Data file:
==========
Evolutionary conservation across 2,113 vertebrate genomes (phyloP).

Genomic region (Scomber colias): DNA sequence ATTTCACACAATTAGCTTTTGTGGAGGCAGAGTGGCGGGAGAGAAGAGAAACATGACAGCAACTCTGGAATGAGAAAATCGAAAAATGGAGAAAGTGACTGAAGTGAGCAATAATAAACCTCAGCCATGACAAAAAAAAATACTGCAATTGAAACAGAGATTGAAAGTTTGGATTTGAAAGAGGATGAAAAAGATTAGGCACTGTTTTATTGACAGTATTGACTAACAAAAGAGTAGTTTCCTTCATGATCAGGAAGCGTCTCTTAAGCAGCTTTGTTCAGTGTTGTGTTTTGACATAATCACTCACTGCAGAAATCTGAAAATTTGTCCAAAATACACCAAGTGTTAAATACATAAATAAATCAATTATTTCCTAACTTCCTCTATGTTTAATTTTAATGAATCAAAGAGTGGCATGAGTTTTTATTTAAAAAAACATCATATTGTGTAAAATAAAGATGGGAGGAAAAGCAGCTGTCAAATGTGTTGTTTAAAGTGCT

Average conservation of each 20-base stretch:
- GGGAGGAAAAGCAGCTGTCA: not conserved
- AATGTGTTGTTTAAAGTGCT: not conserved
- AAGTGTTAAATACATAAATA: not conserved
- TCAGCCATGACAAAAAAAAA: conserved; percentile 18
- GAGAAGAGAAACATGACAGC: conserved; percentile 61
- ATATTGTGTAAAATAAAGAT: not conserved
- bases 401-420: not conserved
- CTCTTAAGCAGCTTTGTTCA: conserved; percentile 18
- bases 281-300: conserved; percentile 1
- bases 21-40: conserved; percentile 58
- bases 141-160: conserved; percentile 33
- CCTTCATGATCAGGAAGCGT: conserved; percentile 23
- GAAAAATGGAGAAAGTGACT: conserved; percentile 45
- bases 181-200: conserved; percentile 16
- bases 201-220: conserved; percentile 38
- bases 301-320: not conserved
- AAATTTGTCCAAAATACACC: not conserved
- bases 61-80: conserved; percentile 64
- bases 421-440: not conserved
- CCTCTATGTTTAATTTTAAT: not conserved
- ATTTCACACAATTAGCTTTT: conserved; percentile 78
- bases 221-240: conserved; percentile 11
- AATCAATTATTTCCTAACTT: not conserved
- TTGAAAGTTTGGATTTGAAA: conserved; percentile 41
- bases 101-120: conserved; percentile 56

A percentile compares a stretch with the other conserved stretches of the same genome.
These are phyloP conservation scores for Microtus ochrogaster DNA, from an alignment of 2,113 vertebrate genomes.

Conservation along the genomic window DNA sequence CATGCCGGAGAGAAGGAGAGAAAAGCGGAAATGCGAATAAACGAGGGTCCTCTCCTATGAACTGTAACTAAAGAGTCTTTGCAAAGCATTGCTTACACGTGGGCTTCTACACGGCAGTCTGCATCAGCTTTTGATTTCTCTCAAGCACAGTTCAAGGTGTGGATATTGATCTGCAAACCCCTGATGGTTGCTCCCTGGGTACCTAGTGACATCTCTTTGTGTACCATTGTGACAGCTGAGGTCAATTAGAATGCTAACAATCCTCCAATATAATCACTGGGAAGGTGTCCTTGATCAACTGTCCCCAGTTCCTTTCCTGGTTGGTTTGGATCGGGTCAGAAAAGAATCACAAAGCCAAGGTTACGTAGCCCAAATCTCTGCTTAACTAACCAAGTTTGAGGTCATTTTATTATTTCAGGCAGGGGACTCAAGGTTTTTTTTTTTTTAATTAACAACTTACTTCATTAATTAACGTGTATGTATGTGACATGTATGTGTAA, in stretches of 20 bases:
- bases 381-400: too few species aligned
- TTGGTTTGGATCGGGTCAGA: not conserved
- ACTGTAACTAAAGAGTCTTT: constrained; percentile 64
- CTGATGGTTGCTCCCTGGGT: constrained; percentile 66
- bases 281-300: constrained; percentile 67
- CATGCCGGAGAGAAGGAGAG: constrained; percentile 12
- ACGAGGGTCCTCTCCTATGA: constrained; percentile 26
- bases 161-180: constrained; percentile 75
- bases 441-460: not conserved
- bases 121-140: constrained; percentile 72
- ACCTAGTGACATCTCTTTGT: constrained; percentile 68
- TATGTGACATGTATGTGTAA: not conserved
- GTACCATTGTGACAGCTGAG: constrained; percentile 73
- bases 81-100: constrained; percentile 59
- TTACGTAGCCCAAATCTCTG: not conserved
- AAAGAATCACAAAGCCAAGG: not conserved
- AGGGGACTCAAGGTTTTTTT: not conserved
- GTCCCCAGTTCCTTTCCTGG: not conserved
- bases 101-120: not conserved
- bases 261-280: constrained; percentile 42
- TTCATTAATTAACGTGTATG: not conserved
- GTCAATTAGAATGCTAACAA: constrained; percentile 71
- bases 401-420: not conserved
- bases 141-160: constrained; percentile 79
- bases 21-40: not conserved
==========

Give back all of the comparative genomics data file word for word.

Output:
Evolutionary conservation across 2,113 vertebrate genomes (phyloP).

Genomic region (Scomber colias): DNA sequence ATTTCACACAATTAGCTTTTGTGGAGGCAGAGTGGCGGGAGAGAAGAGAAACATGACAGCAACTCTGGAATGAGAAAATCGAAAAATGGAGAAAGTGACTGAAGTGAGCAATAATAAACCTCAGCCATGACAAAAAAAAATACTGCAATTGAAACAGAGATTGAAAGTTTGGATTTGAAAGAGGATGAAAAAGATTAGGCACTGTTTTATTGACAGTATTGACTAACAAAAGAGTAGTTTCCTTCATGATCAGGAAGCGTCTCTTAAGCAGCTTTGTTCAGTGTTGTGTTTTGACATAATCACTCACTGCAGAAATCTGAAAATTTGTCCAAAATACACCAAGTGTTAAATACATAAATAAATCAATTATTTCCTAACTTCCTCTATGTTTAATTTTAATGAATCAAAGAGTGGCATGAGTTTTTATTTAAAAAAACATCATATTGTGTAAAATAAAGATGGGAGGAAAAGCAGCTGTCAAATGTGTTGTTTAAAGTGCT

Average conservation of each 20-base stretch:
- GGGAGGAAAAGCAGCTGTCA: not conserved
- AATGTGTTGTTTAAAGTGCT: not conserved
- AAGTGTTAAATACATAAATA: not conserved
- TCAGCCATGACAAAAAAAAA: conserved; percentile 18
- GAGAAGAGAAACATGACAGC: conserved; percentile 61
- ATATTGTGTAAAATAAAGAT: not conserved
- bases 401-420: not conserved
- CTCTTAAGCAGCTTTGTTCA: conserved; percentile 18
- bases 281-300: conserved; percentile 1
- bases 21-40: conserved; percentile 58
- bases 141-160: conserved; percentile 33
- CCTTCATGATCAGGAAGCGT: conserved; percentile 23
- GAAAAATGGAGAAAGTGACT: conserved; percentile 45
- bases 181-200: conserved; percentile 16
- bases 201-220: conserved; percentile 38
- bases 301-320: not conserved
- AAATTTGTCCAAAATACACC: not conserved
- bases 61-80: conserved; percentile 64
- bases 421-440: not conserved
- CCTCTATGTTTAATTTTAAT: not conserved
- ATTTCACACAATTAGCTTTT: conserved; percentile 78
- bases 221-240: conserved; percentile 11
- AATCAATTATTTCCTAACTT: not conserved
- TTGAAAGTTTGGATTTGAAA: conserved; percentile 41
- bases 101-120: conserved; percentile 56

A percentile compares a stretch with the other conserved stretches of the same genome.
These are phyloP conservation scores for Microtus ochrogaster DNA, from an alignment of 2,113 vertebrate genomes.

Conservation along the genomic window DNA sequence CATGCCGGAGAGAAGGAGAGAAAAGCGGAAATGCGAATAAACGAGGGTCCTCTCCTATGAACTGTAACTAAAGAGTCTTTGCAAAGCATTGCTTACACGTGGGCTTCTACACGGCAGTCTGCATCAGCTTTTGATTTCTCTCAAGCACAGTTCAAGGTGTGGATATTGATCTGCAAACCCCTGATGGTTGCTCCCTGGGTACCTAGTGACATCTCTTTGTGTACCATTGTGACAGCTGAGGTCAATTAGAATGCTAACAATCCTCCAATATAATCACTGGGAAGGTGTCCTTGATCAACTGTCCCCAGTTCCTTTCCTGGTTGGTTTGGATCGGGTCAGAAAAGAATCACAAAGCCAAGGTTACGTAGCCCAAATCTCTGCTTAACTAACCAAGTTTGAGGTCATTTTATTATTTCAGGCAGGGGACTCAAGGTTTTTTTTTTTTTAATTAACAACTTACTTCATTAATTAACGTGTATGTATGTGACATGTATGTGTAA, in stretches of 20 bases:
- bases 381-400: too few species aligned
- TTGGTTTGGATCGGGTCAGA: not conserved
- ACTGTAACTAAAGAGTCTTT: constrained; percentile 64
- CTGATGGTTGCTCCCTGGGT: constrained; percentile 66
- bases 281-300: constrained; percentile 67
- CATGCCGGAGAGAAGGAGAG: constrained; percentile 12
- ACGAGGGTCCTCTCCTATGA: constrained; percentile 26
- bases 161-180: constrained; percentile 75
- bases 441-460: not conserved
- bases 121-140: constrained; percentile 72
- ACCTAGTGACATCTCTTTGT: constrained; percentile 68
- TATGTGACATGTATGTGTAA: not conserved
- GTACCATTGTGACAGCTGAG: constrained; percentile 73
- bases 81-100: constrained; percentile 59
- TTACGTAGCCCAAATCTCTG: not conserved
- AAAGAATCACAAAGCCAAGG: not conserved
- AGGGGACTCAAGGTTTTTTT: not conserved
- GTCCCCAGTTCCTTTCCTGG: not conserved
- bases 101-120: not conserved
- bases 261-280: constrained; percentile 42
- TTCATTAATTAACGTGTATG: not conserved
- GTCAATTAGAATGCTAACAA: constrained; percentile 71
- bases 401-420: not conserved
- bases 141-160: constrained; percentile 79
- bases 21-40: not conserved